Mkhahlera recounted her heartrending story, at a time dozens of Zimbabwean women remain trapped in Oman where they are employed as maids.
Investigations show that unscrupulous employment agents in Zimbabwe work with Omanese abusive employers and other foreign agents.
Nigerian agents have also been implicated in the trafficking of women from Zimbabwe
Trapped women also have their passports confiscated, making it difficult to escape. The women are also cut out from their families and the outside world.
Families in pain
Families of the women trapped overseas have moved to petition government over their relatives as some of the employers demand up to $2500 for their release.
“My sister left in January, and we were under the impression that she was going to Dubai, yet she went to Oman. I just received chats of her speaking to a Nigerian agent. She is begging to come back home but won’t let her. We reported to Interpol, but nothing seems to be happening,” a sister to a woman identified as Mrs Benz in the chat.
Her employers are demanding a ransom for her release while her Nigerian agent has also issued threats.
In the WhatsApp chats seen by The NewsReport, the Nigerian agent, said:” Your boss has paid a lot of money to bring you to help you pay another lot of money to send you back home when you have not spent 1/3 of your two years contract.”
The chats also show the woman begging the agent to return home where her son requires urgent medical attention.
“If this looks like trafficking to you then you can run away from the house and get arrested by the police you will understand what makes Arab different from Africa.”
In the chat the Nigerian agent reveals his trafficking network which includes African and Asian women.
“I have a niece in Oman who is being abused. She wants to come back home but won’t let her leave,” said Modester Maramba, 42* of Bulawayo.
Another relative said:” My sister is in Oman, she said all the money the employer spent to buy plane tickets is being deducted from her salary. She is barely left with anything.”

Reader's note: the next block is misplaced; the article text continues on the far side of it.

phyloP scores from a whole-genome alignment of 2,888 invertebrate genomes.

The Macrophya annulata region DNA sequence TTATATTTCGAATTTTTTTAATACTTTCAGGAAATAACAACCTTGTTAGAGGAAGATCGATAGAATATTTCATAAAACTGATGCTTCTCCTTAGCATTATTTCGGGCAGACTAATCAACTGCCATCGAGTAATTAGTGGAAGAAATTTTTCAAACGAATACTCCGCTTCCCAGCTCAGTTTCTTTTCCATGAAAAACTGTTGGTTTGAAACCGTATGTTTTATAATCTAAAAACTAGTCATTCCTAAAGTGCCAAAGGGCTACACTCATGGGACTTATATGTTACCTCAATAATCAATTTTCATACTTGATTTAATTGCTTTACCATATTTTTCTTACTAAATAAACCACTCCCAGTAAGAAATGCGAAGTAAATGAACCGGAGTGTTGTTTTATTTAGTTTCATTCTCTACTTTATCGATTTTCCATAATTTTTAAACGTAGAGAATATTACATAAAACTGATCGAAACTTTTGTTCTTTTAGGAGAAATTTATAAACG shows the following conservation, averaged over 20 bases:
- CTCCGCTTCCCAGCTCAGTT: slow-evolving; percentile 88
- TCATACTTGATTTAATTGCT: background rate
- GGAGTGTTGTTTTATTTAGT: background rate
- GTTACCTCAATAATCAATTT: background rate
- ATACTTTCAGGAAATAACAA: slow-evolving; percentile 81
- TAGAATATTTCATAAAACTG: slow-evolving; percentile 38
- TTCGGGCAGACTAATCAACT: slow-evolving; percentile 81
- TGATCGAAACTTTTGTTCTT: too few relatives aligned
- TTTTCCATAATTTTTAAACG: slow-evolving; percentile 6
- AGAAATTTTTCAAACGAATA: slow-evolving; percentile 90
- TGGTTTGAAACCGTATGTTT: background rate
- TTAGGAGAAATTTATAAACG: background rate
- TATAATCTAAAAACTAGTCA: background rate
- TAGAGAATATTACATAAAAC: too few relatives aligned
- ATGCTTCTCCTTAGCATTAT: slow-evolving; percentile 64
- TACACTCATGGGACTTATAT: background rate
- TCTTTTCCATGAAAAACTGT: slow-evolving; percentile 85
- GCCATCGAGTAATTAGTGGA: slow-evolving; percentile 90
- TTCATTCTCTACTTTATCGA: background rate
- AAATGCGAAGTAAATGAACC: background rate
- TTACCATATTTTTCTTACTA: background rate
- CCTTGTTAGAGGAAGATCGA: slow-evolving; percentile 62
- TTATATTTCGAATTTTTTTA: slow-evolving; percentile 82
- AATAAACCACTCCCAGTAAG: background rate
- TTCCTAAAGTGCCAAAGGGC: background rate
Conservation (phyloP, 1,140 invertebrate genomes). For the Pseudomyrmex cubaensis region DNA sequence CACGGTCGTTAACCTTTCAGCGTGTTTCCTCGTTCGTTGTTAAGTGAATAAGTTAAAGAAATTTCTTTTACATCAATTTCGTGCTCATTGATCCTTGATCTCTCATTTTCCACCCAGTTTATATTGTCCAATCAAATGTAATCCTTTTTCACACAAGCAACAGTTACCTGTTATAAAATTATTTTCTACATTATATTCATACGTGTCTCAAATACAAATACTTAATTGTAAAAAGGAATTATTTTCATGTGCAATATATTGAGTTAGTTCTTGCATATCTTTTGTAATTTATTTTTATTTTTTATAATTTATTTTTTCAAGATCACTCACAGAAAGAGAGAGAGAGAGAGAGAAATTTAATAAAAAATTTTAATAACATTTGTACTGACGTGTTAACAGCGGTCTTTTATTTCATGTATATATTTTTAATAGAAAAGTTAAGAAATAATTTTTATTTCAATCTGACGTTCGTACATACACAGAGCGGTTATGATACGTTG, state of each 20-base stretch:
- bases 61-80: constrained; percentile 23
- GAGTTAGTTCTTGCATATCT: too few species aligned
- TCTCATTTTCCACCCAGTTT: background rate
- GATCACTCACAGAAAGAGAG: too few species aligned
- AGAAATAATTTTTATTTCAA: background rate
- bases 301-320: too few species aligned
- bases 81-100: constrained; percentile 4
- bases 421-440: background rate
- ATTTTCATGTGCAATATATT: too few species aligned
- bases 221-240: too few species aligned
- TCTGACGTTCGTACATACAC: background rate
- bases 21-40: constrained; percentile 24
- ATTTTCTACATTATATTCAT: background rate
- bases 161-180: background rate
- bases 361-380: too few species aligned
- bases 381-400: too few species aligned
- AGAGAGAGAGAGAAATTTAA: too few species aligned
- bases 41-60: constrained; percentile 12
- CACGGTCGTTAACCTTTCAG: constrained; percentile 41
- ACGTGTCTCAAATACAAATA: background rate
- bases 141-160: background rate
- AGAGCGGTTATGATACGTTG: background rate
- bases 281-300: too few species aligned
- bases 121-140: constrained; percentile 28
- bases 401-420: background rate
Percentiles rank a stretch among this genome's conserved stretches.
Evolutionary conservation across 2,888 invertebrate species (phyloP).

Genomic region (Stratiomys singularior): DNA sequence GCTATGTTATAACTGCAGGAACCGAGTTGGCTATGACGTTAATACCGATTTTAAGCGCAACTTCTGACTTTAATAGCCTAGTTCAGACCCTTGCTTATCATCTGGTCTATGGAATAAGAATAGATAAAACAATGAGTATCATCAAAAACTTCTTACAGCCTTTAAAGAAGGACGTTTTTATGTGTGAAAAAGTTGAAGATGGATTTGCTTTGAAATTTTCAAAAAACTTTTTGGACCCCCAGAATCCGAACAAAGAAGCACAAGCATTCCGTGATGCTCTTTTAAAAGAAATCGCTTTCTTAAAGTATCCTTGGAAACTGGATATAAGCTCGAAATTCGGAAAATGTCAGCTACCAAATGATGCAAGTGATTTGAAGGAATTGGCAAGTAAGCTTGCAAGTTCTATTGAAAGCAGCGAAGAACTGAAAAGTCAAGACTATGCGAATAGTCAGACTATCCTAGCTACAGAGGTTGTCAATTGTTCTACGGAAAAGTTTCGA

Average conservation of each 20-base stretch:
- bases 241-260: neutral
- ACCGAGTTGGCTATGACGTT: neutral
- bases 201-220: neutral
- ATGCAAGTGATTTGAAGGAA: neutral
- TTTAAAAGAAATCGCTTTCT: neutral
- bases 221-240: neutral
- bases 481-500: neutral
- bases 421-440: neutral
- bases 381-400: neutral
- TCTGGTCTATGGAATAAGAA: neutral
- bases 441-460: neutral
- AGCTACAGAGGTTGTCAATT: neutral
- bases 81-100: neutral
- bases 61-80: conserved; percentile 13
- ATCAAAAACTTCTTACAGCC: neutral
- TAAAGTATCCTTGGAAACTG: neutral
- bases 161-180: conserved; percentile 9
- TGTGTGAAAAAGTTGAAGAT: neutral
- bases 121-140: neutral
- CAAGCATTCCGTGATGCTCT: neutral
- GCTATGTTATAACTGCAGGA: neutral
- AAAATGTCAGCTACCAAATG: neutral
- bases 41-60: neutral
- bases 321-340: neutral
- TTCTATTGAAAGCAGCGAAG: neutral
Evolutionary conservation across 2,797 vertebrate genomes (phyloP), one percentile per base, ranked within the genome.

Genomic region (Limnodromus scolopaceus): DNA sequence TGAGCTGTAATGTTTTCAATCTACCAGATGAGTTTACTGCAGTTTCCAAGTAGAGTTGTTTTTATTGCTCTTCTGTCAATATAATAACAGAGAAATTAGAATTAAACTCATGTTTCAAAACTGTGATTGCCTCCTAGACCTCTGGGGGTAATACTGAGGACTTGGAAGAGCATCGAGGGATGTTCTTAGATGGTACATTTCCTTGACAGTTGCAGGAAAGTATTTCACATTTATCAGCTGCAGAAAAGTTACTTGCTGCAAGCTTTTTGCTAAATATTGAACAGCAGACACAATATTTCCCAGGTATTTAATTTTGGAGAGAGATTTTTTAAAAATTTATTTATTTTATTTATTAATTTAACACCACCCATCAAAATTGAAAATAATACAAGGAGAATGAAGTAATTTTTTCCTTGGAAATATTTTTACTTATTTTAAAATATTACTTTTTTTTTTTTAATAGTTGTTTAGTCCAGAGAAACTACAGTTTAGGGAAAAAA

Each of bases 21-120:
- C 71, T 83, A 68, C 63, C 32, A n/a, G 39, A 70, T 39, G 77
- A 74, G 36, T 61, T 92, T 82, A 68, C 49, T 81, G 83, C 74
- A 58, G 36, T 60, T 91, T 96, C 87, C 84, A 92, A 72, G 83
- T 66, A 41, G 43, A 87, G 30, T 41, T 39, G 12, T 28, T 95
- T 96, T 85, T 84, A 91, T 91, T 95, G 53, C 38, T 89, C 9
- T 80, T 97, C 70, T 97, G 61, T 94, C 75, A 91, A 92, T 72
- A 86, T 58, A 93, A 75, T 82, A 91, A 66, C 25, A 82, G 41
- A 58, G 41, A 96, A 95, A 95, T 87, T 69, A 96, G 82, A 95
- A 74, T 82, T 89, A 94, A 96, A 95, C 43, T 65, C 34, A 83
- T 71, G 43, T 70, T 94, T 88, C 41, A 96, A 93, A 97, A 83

Last week relatives turned to social media to express their concern on an awareness Facebook Live programme held by socialite, Jackie Ngarande.
Speaker after speaker, revealed gory details about abuse in Arab countries, including Oman and Qatar.
“Please do not expose people, they will suffer,” a victim of abuse in Qatar said.
Another said: “I used to work for an Egyptian. He slept with all the girls. There is a lofty wall at his place so even if you shout, there is no one who can hear you. I escaped by the grace of God. He saw that I was confused and strangely let me go after a few days.”
“I used to work in Oman, you must be strong but if you report back home, they will frame you and some die. It is tough to get out of Oman, I suffered for six months. One day I refused to work, they my agent took me away,” a trafficking victim who returned to Zimbabwe last year said.
“Arabs are very tough to work with, even if you report to the police, they do nothing, I just advise people not to go there, do not trust these agents.”
Government racing against time
Zimbabwean Ambassador to the United Arab Emirates, Lovemore Mazemo said: “As a way forward, I strongly recommend that the Department of Social Welfare should consider taking action to rescue some of the maids by raising money which the employers of the maids are demanding back.”
Several Zimbabwean women are being held in domestic servitude under the Kafala visa sponsorship system in Oman.
The Kafala system of employment ties domestic workers to employers who bring them to Oman, and they cannot move to new jobs before their contracts end.
Human Rights Watch (HRW) described the kafala system as abusive and exploitative.
It proposed the system be abolished.
*Names have been changed to protect the identity of women